As I write this, my cat is staring at me. I would say reproachfully (because I won’t let her climb on my laptop) but in addition to being indefensible -- why should I assign a human emotion to a cat? - is also implausible, because it implies that the cat can have opinions about me and what I do. Cats, at least this cat, simply exist at the feed me/clean my litter box level. They don't have thoughts as much as reactions. They're great fun, and I do very much enjoy having one, but as for being emotionally connected in any way, they're more like furry Pet Rocks. I like to say that cats have swappable intelligences – the animus that exists in my cat right this minute may be in the furry head of a cat in Singapore ten minutes from now. When a cat goes away, getting into a zen-like state, it’s actually lost it’s propelling mind and is now running purely on instinct. When the cat goes awake again, an intelligence has arrived – possibly the same one from moments ago, possibly one that was up to that moment in another cat. It’s my explanation of why a cat can bolt into a room in a tearing fury and abruptly stop and begin to lick itself. The old intelligence set the run like a bat out of hell switch, and then departed; the new one has flicked off the switch and now wants to explore the new environment, starting with itself.
But that's not what I wanted to write about.
I don’t like relying on other people, but what I suspect is that I don’t like
relying on people whose behavior I cannot affect. Romney said during his
campaign that he likes being able to fire people, which he intended to mean that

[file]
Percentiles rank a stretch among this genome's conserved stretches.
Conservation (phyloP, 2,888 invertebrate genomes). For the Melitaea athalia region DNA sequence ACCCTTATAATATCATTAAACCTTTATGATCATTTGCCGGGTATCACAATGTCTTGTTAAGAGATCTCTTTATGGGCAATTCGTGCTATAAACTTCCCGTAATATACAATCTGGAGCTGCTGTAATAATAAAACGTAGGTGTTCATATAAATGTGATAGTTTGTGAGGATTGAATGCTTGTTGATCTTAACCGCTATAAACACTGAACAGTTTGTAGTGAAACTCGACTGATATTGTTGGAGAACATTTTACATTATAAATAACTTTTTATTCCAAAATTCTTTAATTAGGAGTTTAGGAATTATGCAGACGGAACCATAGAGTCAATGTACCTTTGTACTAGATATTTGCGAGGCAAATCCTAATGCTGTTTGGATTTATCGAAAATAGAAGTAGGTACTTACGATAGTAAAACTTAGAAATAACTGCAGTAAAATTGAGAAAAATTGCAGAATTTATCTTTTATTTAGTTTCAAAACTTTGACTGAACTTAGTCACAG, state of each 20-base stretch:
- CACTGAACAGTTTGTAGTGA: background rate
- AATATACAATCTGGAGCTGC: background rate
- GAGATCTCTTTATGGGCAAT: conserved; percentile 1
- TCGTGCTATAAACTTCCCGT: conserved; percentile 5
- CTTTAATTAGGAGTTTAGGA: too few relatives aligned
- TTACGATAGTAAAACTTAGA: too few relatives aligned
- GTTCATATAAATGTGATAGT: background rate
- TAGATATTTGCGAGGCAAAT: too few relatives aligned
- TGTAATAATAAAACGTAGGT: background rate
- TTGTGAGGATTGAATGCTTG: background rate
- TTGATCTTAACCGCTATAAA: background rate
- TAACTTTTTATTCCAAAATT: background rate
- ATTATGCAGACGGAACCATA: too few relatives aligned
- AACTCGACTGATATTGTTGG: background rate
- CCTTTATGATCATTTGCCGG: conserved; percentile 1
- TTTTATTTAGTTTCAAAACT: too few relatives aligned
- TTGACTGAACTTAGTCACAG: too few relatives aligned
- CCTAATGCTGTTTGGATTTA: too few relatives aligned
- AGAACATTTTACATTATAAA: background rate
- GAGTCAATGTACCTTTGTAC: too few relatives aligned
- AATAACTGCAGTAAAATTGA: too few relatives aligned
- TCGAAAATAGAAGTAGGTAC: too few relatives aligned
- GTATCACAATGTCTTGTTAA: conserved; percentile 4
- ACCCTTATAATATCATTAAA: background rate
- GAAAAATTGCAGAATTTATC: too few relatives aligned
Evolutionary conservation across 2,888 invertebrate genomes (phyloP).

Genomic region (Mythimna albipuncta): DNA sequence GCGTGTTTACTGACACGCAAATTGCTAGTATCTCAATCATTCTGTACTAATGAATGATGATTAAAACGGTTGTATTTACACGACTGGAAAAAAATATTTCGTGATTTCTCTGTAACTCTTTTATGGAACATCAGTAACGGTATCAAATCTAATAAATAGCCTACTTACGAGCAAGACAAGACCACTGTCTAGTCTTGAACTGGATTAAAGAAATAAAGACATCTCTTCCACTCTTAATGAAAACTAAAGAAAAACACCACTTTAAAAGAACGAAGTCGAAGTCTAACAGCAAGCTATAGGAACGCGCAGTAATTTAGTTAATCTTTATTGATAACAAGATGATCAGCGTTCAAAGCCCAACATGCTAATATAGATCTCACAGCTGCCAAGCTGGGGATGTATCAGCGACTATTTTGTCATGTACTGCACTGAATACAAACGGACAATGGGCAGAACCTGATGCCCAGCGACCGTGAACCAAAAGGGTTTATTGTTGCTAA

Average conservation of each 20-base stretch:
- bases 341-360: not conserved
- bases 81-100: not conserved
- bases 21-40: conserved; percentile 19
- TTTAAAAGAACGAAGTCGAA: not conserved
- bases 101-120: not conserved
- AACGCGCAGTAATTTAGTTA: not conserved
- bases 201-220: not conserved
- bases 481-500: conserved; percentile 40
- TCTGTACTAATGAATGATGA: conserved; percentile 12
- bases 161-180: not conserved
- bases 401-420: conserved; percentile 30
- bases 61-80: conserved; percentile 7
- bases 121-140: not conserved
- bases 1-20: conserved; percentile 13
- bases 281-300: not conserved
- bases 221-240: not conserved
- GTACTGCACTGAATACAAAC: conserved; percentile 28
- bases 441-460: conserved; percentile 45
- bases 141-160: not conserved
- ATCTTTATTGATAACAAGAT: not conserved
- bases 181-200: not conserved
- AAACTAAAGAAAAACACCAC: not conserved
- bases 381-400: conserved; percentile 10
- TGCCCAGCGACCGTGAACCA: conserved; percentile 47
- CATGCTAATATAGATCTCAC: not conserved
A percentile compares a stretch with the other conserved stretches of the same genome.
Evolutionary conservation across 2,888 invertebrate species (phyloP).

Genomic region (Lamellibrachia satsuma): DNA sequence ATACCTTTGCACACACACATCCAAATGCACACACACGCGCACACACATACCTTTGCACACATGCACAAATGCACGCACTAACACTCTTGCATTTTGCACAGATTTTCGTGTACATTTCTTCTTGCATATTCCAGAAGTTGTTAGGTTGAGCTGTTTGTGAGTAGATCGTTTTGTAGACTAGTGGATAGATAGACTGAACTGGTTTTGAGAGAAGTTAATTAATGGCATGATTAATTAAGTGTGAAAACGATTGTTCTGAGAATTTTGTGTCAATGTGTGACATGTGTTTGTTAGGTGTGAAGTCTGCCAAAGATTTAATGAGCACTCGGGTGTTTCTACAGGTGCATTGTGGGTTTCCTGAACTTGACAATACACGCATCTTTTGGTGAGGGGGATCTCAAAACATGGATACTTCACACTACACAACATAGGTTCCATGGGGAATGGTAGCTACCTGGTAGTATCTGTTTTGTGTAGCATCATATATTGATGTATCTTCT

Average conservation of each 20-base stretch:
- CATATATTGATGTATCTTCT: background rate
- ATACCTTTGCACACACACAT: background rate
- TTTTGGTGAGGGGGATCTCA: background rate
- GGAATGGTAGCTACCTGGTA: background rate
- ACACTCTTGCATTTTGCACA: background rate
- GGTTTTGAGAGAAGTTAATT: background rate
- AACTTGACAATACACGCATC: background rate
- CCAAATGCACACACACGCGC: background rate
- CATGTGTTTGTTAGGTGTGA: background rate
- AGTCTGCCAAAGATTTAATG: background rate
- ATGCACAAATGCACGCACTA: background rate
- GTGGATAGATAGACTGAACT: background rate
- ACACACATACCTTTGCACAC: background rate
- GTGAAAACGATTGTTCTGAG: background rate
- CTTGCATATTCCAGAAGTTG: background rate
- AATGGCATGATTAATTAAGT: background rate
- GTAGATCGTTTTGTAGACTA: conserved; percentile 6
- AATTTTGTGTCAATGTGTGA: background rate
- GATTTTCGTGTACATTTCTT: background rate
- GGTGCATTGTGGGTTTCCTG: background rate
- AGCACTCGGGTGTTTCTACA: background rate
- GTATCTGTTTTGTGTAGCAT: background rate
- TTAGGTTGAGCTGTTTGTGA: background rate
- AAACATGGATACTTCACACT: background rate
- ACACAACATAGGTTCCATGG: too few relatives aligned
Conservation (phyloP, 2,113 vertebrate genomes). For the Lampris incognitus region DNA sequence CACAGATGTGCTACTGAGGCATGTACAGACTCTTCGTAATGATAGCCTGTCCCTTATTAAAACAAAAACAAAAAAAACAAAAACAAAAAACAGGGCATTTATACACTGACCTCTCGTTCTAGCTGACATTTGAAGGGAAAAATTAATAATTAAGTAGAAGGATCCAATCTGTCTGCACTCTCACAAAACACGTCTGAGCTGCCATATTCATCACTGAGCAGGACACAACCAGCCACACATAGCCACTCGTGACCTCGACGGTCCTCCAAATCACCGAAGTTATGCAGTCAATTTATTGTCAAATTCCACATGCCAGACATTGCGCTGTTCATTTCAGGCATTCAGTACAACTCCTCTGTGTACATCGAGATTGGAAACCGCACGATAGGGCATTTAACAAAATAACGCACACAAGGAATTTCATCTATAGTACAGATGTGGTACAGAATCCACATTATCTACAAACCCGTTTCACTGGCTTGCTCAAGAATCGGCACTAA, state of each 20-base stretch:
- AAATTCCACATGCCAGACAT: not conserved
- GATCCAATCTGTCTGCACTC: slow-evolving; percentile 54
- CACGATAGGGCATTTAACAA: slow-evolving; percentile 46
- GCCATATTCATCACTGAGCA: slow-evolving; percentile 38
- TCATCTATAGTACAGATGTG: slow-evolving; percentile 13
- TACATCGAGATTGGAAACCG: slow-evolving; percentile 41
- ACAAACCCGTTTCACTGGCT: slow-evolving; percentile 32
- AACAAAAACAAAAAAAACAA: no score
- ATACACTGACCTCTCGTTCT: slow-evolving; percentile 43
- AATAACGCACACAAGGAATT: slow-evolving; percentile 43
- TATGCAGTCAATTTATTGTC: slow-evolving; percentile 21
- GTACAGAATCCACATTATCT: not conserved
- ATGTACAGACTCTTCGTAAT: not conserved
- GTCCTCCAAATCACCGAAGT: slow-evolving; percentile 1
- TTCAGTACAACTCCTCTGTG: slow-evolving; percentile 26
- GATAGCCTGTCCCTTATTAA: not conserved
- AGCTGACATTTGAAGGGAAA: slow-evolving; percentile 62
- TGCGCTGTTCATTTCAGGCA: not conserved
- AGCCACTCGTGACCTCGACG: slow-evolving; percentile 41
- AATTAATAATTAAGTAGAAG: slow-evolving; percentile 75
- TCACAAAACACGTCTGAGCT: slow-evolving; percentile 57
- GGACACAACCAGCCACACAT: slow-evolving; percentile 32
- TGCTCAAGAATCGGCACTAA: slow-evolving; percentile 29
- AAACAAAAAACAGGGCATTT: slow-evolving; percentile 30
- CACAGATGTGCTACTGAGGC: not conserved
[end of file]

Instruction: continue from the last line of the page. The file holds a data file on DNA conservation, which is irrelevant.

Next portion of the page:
he likes making sure they’re doing their job, keeping the good ones and dumping
the bad (unfortunately for him, it came out as another oblivious rich guy
comment). I feel the same way about the organizations that have encroached our
lives like ivy, worming their way into the cracks of our lives, taking advantage
of our inattention to establish a foothold. For example - I don’t really
believe, but it’s helpful to act as if I do, that the organizations
that go by names like pharmacy benefits managers should actually be
called drug use reducers, because for me their effect is that they
reduce the ease with which I can get drugs that I need. Used to be, I’d get a
prescription for insulin (and why should one need a prescription for insulin?
Do people think that it can be whipped into some sexy new mood alterer?), go to
the drug store, come home with it. Now the drugs are mailed out by a
pharmacy benefits manager, which likes to operate under its own rules.
Every year or so, something significant about them changes – they get bought out
by a different organization, they change their name, they alter the way their
web site works, they establish new requirements for their passwords – and you
get to adapt to it. There’s no benefit to you for doing this, but if you want
what they control, you’ve got to do it. This is why elderly people seem so
flummoxed so often. They lived their entire lives, each change being handled
as they came along, but now the speed of change is increasing during a period
that their ability to handle each change is decreasing. They’re not stupid;
they’re just overwhelmed.
So I’d like to fire these guys and just say here’s my money, give me the
drugs. At one time, I could do that. Now I can’t, and I dislike it.